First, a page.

Certified Islamic Funds Manager,
Certified Sukuk Professional, and
Certified Islamic Microfinance Manager

Another salient feature is the special introductory fee given for students from Sri Lanka.
A handsome discount is offered for all these programmes which are indeed very much affordable.

sundatimelk

Amana Implements New ‘Zero Tolerance’ Sharia Risk Management Framework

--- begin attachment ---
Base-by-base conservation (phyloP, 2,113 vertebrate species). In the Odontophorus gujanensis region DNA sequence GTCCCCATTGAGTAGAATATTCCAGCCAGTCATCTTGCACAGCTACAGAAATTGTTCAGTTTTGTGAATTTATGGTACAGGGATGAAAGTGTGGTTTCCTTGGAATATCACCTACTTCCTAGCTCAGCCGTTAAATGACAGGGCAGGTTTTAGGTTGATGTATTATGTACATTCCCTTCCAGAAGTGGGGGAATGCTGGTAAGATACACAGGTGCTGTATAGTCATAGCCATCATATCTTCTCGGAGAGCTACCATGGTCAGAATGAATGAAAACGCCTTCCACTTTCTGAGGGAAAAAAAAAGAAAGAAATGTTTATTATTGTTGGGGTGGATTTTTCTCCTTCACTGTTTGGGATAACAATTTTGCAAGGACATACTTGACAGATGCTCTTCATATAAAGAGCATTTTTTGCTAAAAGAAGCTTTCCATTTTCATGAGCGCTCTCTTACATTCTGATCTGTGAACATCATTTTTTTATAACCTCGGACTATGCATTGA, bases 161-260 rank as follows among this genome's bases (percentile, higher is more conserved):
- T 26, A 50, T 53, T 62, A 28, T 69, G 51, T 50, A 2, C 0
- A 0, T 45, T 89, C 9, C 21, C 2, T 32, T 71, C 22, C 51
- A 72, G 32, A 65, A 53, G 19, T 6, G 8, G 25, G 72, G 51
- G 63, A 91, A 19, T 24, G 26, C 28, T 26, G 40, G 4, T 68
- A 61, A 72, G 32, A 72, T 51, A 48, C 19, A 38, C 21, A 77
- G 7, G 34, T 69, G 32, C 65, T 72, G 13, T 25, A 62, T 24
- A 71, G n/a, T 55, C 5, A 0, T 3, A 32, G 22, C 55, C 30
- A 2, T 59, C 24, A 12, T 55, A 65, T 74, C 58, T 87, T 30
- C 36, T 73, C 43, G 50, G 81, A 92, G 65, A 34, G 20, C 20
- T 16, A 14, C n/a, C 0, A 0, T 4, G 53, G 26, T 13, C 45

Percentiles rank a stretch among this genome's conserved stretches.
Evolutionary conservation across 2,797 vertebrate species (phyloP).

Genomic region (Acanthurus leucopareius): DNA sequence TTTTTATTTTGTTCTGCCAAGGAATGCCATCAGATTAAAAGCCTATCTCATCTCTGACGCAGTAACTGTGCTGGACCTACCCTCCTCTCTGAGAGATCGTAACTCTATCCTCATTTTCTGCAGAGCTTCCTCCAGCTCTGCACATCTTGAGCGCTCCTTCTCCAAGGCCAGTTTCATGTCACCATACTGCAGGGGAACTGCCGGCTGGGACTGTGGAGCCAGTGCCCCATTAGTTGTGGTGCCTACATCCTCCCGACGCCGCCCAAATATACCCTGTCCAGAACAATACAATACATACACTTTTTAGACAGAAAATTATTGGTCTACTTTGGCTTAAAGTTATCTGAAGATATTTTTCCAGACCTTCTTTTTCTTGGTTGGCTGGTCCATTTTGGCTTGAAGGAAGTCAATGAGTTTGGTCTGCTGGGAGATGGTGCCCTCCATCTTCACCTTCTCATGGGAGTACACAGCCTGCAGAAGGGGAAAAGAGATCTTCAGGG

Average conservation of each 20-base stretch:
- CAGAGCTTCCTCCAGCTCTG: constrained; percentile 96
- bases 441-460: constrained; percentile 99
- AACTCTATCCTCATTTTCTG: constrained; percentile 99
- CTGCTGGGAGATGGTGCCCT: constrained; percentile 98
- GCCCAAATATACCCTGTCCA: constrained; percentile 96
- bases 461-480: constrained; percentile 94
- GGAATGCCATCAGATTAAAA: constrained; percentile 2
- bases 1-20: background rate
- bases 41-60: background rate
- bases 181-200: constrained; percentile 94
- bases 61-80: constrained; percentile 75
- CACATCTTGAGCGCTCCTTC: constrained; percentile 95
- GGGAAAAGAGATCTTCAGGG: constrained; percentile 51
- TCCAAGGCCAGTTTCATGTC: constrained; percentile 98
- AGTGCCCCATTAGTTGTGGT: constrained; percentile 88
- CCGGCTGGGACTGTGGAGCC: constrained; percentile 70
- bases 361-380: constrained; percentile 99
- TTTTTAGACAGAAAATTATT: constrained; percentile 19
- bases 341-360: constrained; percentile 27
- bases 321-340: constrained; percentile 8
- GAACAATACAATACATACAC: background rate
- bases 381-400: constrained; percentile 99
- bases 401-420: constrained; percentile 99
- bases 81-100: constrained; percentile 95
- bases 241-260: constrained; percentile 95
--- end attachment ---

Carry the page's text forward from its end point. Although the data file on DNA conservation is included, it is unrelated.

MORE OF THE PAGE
imagesIslamic Finance and Banking has turned out to be a buzzword with many institutions and companies wanting to benefit from the gigantic potential it has achieved over the last few years. For Islamic Finance to be true to its potential, the adherence to Islamic Sharia Law is of paramount importance. Sharia Law governs Islamic Finance institutions by prohibiting transactions that involve interest, uncertainty, speculation and products that are harmful to society. Islamic Banks are exposed to many risks such as credit risk, market risk, operational risk, liquidity risk etc, but the most vital risk is Sharia Non-Compliance Risk. In Sri Lanka, Amãna Investments has taken all measures in promoting Islamic Finance. It has further strengthened its compliance with Sharia by setting up a new and foolproof Sharia Risk Management Framework (SRMF), in May 2009. “The objective of the SRMF is to ensure a ‘Zero Tolerance’ culture in all our departmental activities” says Moulavi Siraj, Amãna’s in-house Sharia Supervisor. “If we fail to do so, the profit we make would be at risk.  We want to ensure that all profits from our advances are pure and eligible for distribution to our depositors”.  By implementing a strong Zero Tolerance Sharia culture into its business transactions, Amãna Investments is aiming to fulfill the objectives of Sharia and to reinforce the expectations of its growing customer base with regard to Sharia compliance.  “We have identified diverse areas in which Sharia Non-Compliance can occur. Such areas, where instances of non-compliance usually occur due to lack of knowledge, are when following policies and procedures during documentation, and during marketing and selling our products and services” explained Mr. Siraj.  He further stated “Amãna has developed a Sharia Risk Management Process which begins with the identification of potential risks by incorporating Sharia risks in the operating manual and the audit process. This will be followed by a process of measuring, monitoring and reporting on the risks. Finally, we will mitigate and control those risks from re-occurrence. For that purpose we have established three lines of defence in the pre-, present- and post-transaction stages”. To streamline the compliance process, the SRMF includes a rating system, the Sharia Risk scorecard, which rates all departments and branches based on their Sharia compliance. This  encourages  relevant departments and branches to put more emphasis and priority on Sharia. “We always persuade our staff to communicate to our customers the importance of Sharia over profitability” he added.